“The newly published book, “Caving in Ontario; Exploration of Buried Karst”, is now available for purchase from Lulu at this link – “Caving in Ontario” – buy the book. On the Lulu web page you will be able to preview several pages and in paying on their site you can choose shipping options that range from single day to 1 week delivery time.

“Caving in Ontario” has been a joy to write, it records the underground caving explorations that I and those that I know have taken over the last 2 decades in Ontario. There have been some extremely hazardous, world class adventures beneath the rock of this province and I felt the need to document those as well as saying something of the culture of those who are involved in extreme sports such as this.

If you are in any way interested in what lies beneath your feet, the rock and tunnels of Ontario – this book is for you. I am personally attracted by the beauty of the underground and the mystery of what lies beyond. In “Caving in Ontario” I write of many of the known caves and some that are known only to me and my closest caving friends.  I summarize two decades of exploration and tell prospective cavers how to find their own caves. Finding caves involves understanding local geology and the clues of surface geographical features.

Buy the book “Caving in Ontario”. I look forward to hearing of your own discoveries, there’s plenty more to find.

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IMG_8539, originally uploaded by Mic2006.

As my son said – looks like some kind of science fiction scene – well in a sense it feels that way as well. today I am on the hunt for a new wetsuit to accommodate the needed exploration. I guess I’ve been bitten by the caving bug again. Here’s my plan – video this first time exploration, I mean there’s something to be said for exploration in southern Ontario where you’d expect that everyone’s been before -but not here. the geography of southern Ontario remains unexplored in certain special places.

This photo was taken with some difficulty with my little hand-held canon (no flash). Next trip I’ll have video.

It is so odd that there is this karst geography in southern Ontario and people living close by and nobody knowing a thing about it – nobody knows about the underground tunnels beneath their farm or house, or nobody cares – WOW, get off your sofa and have a look!

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IMG_8547, originally uploaded by Mic2006.

It should come as no surprise that an Ontario cave is cold and wet and smelly – so much so in fact that we have named a nearby sink “the stink sink”. Anyway, here is me crawling from the entrance of the cave, the snow is yet to fully melt on the nearby slopes, but when you find an undiscovered cave (undiscovered to cavers that is) you have no choice but to explore it.

We only went in a short distance today as we need wetsuits, I believe we must have seen about 100 feet of tunnel. It gets more spacious once you pass the entrance and the tunnel meanders in a limestone bedding plane. By the gently curved roof, it would not be unreasonable to suspect that the passage had initially developed beneath the water table, and by the multitude of other nearby karst features you absolutely know that numerous other sinks will be linking up as you get deeper in. Looking over the hill above the cave we can only speculate the route of the underground passage, a nearby sink leads us to suspect the first part of the route, but after that who knows? Unlike the relatively predictable route of a joint oriented tunnel like my recent trip to the Casselman Cave, the bedding plane orientation (without joints thus far noticed) is a crap shoot.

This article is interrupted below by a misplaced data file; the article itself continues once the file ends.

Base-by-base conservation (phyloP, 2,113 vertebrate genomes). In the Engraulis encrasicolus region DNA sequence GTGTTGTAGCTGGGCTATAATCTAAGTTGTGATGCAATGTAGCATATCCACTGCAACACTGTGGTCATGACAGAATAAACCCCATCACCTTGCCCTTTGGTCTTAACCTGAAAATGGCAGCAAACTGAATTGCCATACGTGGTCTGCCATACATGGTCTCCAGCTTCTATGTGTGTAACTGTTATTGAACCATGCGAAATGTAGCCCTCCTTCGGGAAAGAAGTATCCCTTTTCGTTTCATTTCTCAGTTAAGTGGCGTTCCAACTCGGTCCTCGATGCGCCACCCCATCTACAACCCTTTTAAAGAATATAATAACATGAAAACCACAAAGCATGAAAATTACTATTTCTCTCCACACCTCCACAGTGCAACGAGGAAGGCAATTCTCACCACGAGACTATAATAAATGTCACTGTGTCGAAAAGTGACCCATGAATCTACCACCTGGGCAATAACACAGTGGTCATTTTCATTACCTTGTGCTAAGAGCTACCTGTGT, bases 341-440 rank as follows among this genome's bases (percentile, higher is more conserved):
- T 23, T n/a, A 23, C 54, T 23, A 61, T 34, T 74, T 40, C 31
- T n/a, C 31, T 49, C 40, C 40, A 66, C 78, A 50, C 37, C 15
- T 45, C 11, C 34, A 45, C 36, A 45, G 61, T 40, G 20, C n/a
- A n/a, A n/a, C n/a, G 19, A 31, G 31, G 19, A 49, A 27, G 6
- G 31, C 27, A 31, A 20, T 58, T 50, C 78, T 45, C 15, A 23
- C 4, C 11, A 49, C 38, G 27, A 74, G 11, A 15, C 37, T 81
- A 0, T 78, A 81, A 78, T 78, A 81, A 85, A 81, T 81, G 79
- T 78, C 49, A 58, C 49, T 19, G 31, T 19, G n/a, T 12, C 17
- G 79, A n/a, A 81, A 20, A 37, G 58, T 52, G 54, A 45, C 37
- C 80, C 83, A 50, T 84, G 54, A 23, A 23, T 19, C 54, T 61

If this passage does not dip beneath the water table soon it will be a provincially significant find – it can only get larger.

Not tio diverge, but check out my new book “Tamarindo; Crooked times in Costa Rica“. If you have read my first book Rockwatching, you will certainly want my second.

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If you want to cave in Canada – you gotta like the cold!

Caving in the winter

Speaking of caving possibilities – there is plenty of virgin passage beneath this low escarpment – tunnels that I have entered but never really pursued. Come to think of it, this might be our easy access to the bigger suspected tunnels beneath the larger escarpment nearby.

There are always interesting ice formations in this area – in this case stalacmites of ice that have grown up from the floor.

This particular opening was the first one that we ever found in the area. Marcel, his ggirlfriend at the time and I stumbled across this hole – we never really followed in to far, but I believe that somewhere along those passages they must connect up with the Marmora Maze Caves (downstream).

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Ontario in the Winter – Canadian caving trips

 

Got to watch for polar bears and sasquatch – I heard a caver just got eaten.

Here I am in one of my favorite Ontario caving spots looking for more tunnels. Winter is often a good time to look for caves as you can see the breathing holes and with few leaves and brambles – holes can be more visible.

This particular spot is at the edge of a resurging valley somewhere near the Crowe River. I am climbing up a slippery embankment that is one of several ridges that soon progress to an escarpment that I am absolutely sure is underlain by caves. In this area there are 3 distinctive joint directions and I can see a length of straight-line collapse beneath the soil in one spot on the nearby escarpment. There are undoubtably tunnels under there – its just gonna take some digging.

Sometimes its esy to get depressed about Ontario’s caving possibilities, but the caves are there, they just need digging and as cavers we just need to get together and do some serious work. We lack unity thats our problem!